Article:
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What we know about Arizona and the FBI’s college basketball investigation

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Here’s how the Wildcats factor into an ongoing probe.

NCAA Basketball: NCAA Tournament-First Round-Buffalo vs Arizona Kyle Terada-USA TODAY Sports

Arizona’s college basketball season is over. But the FBI case that’s led to charges for a former assistant coach and reportedly touched current coach Sean Miller is still unfolding.

ESPN reported in February that an FBI wiretap revealed a conversation between Miller and Christian Dawkins, a central figure in the FBI’s probe of corruption in college basketball. In the call, Miller and Dawkins reportedly “discussed” a $100,000 payment to freshman center Deandre Ayton when he was a recruit in the class of 2017.

After that report came out, Miller sat out a game, but said in a statement that he’d be vindicated. He returned to the sidelines and coached out the season, which ended in a shocking loss to Buffalo in the first round of NCAA tournament.

Dawkins is a former associate of once-powerful NBA agent Andy Miller at his agency, ASM Sports. The government has reportedly tapped more than 3,000 hours of Dawkins’ phone conversations. Dawkins was a focus of a Yahoo Sports report in February that showed documents purportedly detailing loans and other payments to players and their families.

Arizona has been caught up in the FBI investigation for months.

In September, the feds charged Dawkins with conspiracy to commit wire fraud, wire fraud itself, and conspiracy to launder money. The government accuses Dawkins of paying bribes to a former Arizona assistant, Book Richardson, in exchange for steering Arizona players to a management company he’d started with another defendant, Munish Sood.

The government accuses Richardson of accepting $20,000 in bribes, including a $15,000 payment from an undercover FBI agent. The government says the goal of the bribe was to get Richardson to steer a five-star point guard to Arizona and, later, to Dawkins and Sood’s business venture. (That point guard did commit to Arizona but later changed his decision to Villanova.)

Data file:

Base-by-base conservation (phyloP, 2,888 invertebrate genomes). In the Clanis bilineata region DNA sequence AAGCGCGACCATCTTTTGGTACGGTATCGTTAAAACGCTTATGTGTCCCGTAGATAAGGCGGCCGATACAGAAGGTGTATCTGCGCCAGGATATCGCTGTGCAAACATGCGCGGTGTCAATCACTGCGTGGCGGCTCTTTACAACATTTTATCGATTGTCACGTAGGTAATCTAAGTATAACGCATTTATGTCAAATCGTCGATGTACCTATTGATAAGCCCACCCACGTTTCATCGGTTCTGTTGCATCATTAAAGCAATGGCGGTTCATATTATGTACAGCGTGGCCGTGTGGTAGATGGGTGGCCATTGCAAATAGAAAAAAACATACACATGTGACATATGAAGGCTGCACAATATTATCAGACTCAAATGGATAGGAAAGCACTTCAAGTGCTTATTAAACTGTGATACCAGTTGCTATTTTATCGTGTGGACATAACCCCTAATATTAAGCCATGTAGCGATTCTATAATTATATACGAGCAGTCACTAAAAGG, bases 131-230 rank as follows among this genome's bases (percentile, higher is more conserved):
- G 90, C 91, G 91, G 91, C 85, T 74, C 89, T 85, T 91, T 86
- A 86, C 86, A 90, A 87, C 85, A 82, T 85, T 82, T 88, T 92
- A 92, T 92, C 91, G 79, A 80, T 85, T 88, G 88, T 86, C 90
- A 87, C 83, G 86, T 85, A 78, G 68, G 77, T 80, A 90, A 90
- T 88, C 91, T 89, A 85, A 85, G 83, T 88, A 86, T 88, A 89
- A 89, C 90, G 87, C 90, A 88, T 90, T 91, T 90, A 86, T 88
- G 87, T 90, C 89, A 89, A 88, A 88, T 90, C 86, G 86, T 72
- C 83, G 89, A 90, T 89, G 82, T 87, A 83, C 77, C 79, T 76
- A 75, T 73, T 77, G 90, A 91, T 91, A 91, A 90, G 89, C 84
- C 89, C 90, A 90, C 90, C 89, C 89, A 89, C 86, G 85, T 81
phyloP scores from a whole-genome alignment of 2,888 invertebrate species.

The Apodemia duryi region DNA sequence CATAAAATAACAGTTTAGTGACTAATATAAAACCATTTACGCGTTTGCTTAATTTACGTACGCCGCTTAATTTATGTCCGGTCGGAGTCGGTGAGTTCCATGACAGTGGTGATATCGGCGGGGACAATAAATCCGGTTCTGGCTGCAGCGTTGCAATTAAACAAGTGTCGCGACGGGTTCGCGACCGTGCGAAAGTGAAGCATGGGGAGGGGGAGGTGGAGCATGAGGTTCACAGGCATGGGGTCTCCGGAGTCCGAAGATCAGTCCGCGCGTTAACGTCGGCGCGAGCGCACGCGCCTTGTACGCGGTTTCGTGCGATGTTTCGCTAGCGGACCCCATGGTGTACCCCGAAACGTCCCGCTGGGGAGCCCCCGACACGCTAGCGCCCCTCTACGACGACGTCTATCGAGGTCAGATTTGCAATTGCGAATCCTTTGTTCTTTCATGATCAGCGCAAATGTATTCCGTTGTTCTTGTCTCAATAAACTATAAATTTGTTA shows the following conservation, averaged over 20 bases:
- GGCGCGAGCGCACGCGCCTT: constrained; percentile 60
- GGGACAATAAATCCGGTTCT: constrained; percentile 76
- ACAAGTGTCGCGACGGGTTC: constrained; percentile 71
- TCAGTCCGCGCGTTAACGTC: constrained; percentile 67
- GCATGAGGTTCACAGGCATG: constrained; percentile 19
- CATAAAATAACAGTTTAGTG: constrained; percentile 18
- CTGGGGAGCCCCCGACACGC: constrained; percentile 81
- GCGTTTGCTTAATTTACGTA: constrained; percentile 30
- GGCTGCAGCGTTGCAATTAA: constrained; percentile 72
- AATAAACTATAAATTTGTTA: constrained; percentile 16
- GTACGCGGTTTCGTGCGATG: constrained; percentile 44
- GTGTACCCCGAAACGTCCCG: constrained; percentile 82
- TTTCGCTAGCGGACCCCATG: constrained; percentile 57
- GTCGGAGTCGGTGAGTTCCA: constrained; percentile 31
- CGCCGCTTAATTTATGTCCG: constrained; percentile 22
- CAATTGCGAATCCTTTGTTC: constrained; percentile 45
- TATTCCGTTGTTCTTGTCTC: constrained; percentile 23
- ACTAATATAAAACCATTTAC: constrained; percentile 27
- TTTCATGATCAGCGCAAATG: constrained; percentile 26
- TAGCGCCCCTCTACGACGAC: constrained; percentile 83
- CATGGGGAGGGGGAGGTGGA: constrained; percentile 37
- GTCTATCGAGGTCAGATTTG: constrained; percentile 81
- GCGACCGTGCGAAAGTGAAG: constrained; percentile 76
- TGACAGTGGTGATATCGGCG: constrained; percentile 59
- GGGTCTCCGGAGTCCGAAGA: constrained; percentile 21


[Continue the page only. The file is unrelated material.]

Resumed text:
Richardson faces various fraud charges. He also faces a charge for soliciting bribes as an “agent of a federally funded organization.” Because the University of Arizona does more than $10,000 in business with the government through loans, grants, and other “federal assistance,” the government is prosecuting Richardson (and two other former coaches) under that broad anti-corruption law. He’s also facing a charge for “travel act conspiracy” — basically put, crossing state lines to break the law.

Richardson has pleaded not guilty to six felonies. If he were convicted on all of them, he’d face up to 80 years in prison, according to the U.S. Department of Justice.

The criminal case involving Richardson, former Oklahoma State assistant Lamont Evans, and former USC assistant Tony Bland, all on similar charges, isn’t close to wrapping up.

Miller hasn’t been charged with a crime. His future is unclear.

A program arranging a payment for a player would be an NCAA violation, which could lead to sanctions including vacated records, postseason bans, or any number of garden-variety NCAA punishments. Whether it would be against the law for a coach to arrange such a payment depends on a host of other factors, and we don’t know those.

Miller has, over the years, turned Arizona into one of the sport’s recruiting powers. The Wildcats load up with blue-chip talent every year, and they win lots. They won the Pac-12 Tournament this year, though their subsequent loss to Buffalo was embarrassing.

Ayton’s college future is also hazy, but it won’t last much longer anyway.

Among the many things we don’t know is what payment, if any, ultimately went to Ayton. Taking money even fractionally as big as $100,000 would cost Ayton his NCAA eligibility, in addition to subjecting Arizona to the NCAA’s wrath going forward.

That probably wouldn’t be a big problem for Ayton, personally, because he’s a star player on his way to the NBA. He’s a near-certain lottery pick in this summer’s draft, and the NBA — unlike the NCAA — doesn’t have a problem with its players getting paid. He averaged about 20 points and 12 rebounds per game in an All-American-caliber freshman season.

The NCAA strikes an outraged tone when it talks about the FBI case, but it’s that organization’s insistence that players not be paid at all that allows college sports’ underground economy to flourish. Fortunately for Ayton, he’ll soon play in a league that doesn’t penalize players for using their own talent to make money.